In Manhattan College v. Manhattan College Adjunct Faculty Union, N.Y. State United Teachers, AFT/NEA/AFL-CIO, Case No. 2-RC-23543 (NLRB Region 2, Jan. 10, 2011), the National Labor Relations Board (NLRB) held that Manhattan College (the College), an institution historically associated with the Christian Brothers, is not a church-operated institution whose faculty are exempt from the Board's jurisdiction and, therefore, from collective bargaining. The bylaws for the College indicated its purpose was "the promotion of education." Of 32 trustees serving on the board of trustees, five were required to be Christian Brothers. The College president and past presidents were Christian Brothers, but this was not required in the future. In 2002, the College entered into a "Sponsorship Covenant" with the Christian Brothers, requiring, inter alia, that the College "discuss the mission statement, the College's Catholic identity, and its Lasallian Tradition" with new hires and prefer potential employees who are Christian Brothers. Christian Brothers annually contribute roughly $100,000 to the College, which reported an annual operating budget of $42 million. The College brochure for prospective students and application for admission did not reference Catholicism or religion, except that the application stated that the College does not discriminate on the basis of religion. The College replaced a required Religious Studies course with a list of religious and non-Catholic alternatives. The trustees also published a report denying any intention: (1) to impose church affiliation and religious observance as a condition of hiring or admissions; (2) to set quotas based on religious affiliation; or (3) to require loyalty oaths, attendance at religious services, or courses in Catholic theology. Consequently, the NLRB held that the purpose of the College is essentially secular, not the "propagation of religious faith." The NLRB also found that the College does not hold itself out as providing a "religious educational environment" and that exercising jurisdiction over the College would not have any potential effects leading to unconstitutional entanglement. The NLRB explicitly rejected the College's argument that its test requiring compulsory religious activities, indoctrination and proselytizing imposed too cramped a view of religion. The College argued that the test is based on the view that "religious belief must be authoritarian and hence inconsistent with academic freedom." Disagreeing that its test is an improper scrutiny of the school's asserted faith, the NLRB held, "The purpose of considering whether indoctrination, proselytizing, or … 'propagation of a religious faith,' is part of a school's purpose is because rules requiring faculty to propagate faith would require bargaining over such rules and their disciplinary consequences, and further, would require the Board to scrutinize an employer's defense to unfair labor practice charges based on asserted enforcement of faith-based rules."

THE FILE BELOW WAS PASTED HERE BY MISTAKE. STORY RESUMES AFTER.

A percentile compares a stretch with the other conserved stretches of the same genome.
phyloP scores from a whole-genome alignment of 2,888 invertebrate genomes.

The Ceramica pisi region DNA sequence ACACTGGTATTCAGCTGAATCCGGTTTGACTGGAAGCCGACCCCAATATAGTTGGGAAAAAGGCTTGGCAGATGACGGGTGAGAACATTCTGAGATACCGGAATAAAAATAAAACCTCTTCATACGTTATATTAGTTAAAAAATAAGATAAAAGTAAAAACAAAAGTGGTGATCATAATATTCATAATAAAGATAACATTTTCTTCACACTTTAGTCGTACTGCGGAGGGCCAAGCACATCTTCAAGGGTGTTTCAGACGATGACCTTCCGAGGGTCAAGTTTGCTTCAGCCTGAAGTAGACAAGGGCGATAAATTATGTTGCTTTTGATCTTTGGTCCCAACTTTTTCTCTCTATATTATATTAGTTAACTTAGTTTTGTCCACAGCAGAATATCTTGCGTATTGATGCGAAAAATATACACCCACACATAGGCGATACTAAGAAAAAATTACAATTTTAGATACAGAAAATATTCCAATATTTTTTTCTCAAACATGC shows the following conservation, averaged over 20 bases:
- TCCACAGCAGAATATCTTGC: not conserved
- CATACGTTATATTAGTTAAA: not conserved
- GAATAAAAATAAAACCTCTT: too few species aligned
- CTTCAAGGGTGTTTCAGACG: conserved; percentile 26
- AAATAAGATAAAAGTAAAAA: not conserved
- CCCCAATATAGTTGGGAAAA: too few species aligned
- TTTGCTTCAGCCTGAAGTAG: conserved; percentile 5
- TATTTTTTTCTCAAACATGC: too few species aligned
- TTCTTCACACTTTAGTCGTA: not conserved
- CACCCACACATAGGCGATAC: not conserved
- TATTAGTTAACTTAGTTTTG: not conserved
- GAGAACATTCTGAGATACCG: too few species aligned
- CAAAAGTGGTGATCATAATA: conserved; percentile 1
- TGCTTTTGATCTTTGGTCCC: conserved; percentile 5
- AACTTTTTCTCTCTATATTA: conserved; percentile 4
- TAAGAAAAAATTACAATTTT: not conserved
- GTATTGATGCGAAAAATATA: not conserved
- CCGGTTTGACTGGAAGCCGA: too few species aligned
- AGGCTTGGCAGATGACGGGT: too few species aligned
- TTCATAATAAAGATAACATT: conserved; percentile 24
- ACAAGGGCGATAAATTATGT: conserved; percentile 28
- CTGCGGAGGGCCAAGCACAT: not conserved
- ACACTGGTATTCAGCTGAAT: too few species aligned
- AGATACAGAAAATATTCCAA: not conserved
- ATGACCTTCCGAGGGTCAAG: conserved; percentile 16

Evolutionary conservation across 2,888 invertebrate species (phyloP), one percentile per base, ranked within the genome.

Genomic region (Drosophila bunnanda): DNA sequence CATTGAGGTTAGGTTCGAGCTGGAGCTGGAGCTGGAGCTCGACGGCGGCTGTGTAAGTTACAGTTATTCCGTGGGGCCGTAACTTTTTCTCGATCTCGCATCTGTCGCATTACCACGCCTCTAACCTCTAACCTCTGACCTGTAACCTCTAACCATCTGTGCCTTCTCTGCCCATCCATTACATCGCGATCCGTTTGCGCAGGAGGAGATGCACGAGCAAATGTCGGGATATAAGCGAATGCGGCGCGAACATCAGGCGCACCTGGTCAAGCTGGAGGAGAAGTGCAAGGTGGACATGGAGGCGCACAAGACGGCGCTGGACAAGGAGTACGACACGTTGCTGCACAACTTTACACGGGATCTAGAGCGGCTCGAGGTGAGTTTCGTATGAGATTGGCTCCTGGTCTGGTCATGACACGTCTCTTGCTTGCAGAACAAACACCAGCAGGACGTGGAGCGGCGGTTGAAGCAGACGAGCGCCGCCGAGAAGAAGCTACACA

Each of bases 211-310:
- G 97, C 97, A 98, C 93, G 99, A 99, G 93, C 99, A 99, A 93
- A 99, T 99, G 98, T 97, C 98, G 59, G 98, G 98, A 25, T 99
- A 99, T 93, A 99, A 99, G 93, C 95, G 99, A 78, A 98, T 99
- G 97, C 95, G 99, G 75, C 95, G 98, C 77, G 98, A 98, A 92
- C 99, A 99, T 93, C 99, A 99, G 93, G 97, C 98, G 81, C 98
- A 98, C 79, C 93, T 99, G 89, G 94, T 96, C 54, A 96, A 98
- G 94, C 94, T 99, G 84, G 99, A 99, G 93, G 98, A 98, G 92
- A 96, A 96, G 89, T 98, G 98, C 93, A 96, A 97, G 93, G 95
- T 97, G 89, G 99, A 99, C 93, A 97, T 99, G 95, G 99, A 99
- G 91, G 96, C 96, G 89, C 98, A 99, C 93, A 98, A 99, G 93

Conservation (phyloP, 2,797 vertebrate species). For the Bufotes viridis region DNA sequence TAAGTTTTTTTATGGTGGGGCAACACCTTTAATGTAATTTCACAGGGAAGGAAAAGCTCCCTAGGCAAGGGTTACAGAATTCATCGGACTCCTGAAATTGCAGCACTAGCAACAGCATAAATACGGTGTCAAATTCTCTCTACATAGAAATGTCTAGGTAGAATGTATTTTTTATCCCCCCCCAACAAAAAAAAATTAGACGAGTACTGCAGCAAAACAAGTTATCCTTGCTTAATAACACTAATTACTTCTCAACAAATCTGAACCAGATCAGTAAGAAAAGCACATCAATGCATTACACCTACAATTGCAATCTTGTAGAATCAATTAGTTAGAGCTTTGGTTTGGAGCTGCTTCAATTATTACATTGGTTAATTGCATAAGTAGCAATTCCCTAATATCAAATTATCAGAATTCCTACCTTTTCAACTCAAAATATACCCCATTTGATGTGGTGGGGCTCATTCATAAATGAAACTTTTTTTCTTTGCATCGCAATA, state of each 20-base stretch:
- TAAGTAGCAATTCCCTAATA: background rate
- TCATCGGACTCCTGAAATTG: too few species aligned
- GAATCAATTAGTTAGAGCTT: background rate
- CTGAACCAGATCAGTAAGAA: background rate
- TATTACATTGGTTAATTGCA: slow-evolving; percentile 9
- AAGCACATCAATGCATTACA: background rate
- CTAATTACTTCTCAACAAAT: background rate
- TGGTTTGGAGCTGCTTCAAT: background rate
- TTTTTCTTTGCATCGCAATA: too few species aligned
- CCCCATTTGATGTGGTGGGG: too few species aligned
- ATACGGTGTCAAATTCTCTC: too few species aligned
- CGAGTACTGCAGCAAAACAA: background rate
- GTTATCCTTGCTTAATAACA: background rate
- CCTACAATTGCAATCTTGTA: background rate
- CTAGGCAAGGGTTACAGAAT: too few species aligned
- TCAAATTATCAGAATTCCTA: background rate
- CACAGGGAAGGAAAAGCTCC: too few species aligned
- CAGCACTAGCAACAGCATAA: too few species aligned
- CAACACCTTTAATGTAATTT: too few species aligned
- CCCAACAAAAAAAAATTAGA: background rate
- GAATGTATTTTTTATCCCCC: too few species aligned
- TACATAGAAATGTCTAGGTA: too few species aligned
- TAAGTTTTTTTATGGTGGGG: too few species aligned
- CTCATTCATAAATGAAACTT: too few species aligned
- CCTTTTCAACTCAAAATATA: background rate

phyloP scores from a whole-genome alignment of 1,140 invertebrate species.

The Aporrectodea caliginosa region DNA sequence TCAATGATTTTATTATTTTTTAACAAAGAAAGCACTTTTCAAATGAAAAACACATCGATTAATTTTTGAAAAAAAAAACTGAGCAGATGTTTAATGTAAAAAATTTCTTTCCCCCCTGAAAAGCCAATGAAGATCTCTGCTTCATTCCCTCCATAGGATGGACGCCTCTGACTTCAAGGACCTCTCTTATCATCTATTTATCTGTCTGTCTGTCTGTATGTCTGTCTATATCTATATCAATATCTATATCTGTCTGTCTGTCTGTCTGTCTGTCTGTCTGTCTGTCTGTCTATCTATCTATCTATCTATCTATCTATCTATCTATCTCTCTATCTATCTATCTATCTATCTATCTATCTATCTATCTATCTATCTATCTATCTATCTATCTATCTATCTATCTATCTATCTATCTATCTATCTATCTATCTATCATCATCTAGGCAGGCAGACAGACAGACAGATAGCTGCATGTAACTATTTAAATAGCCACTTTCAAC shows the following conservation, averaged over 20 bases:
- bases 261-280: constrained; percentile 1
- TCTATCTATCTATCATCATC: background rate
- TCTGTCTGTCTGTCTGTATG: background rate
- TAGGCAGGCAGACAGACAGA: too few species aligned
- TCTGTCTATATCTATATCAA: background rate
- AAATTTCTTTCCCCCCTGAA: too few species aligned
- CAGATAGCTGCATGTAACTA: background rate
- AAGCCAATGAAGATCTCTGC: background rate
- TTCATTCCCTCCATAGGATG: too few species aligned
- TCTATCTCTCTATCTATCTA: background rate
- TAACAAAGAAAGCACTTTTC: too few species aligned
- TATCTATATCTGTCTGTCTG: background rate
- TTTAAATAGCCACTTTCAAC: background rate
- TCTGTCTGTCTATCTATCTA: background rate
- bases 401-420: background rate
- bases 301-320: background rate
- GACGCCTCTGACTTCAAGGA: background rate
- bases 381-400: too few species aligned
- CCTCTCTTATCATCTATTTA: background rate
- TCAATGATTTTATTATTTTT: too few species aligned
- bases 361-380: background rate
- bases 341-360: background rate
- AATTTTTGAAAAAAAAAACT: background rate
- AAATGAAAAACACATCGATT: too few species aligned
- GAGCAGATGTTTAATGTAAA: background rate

Individual Mandate of "Patient Protection and Affordable Care Act" Does Not Violate RFRA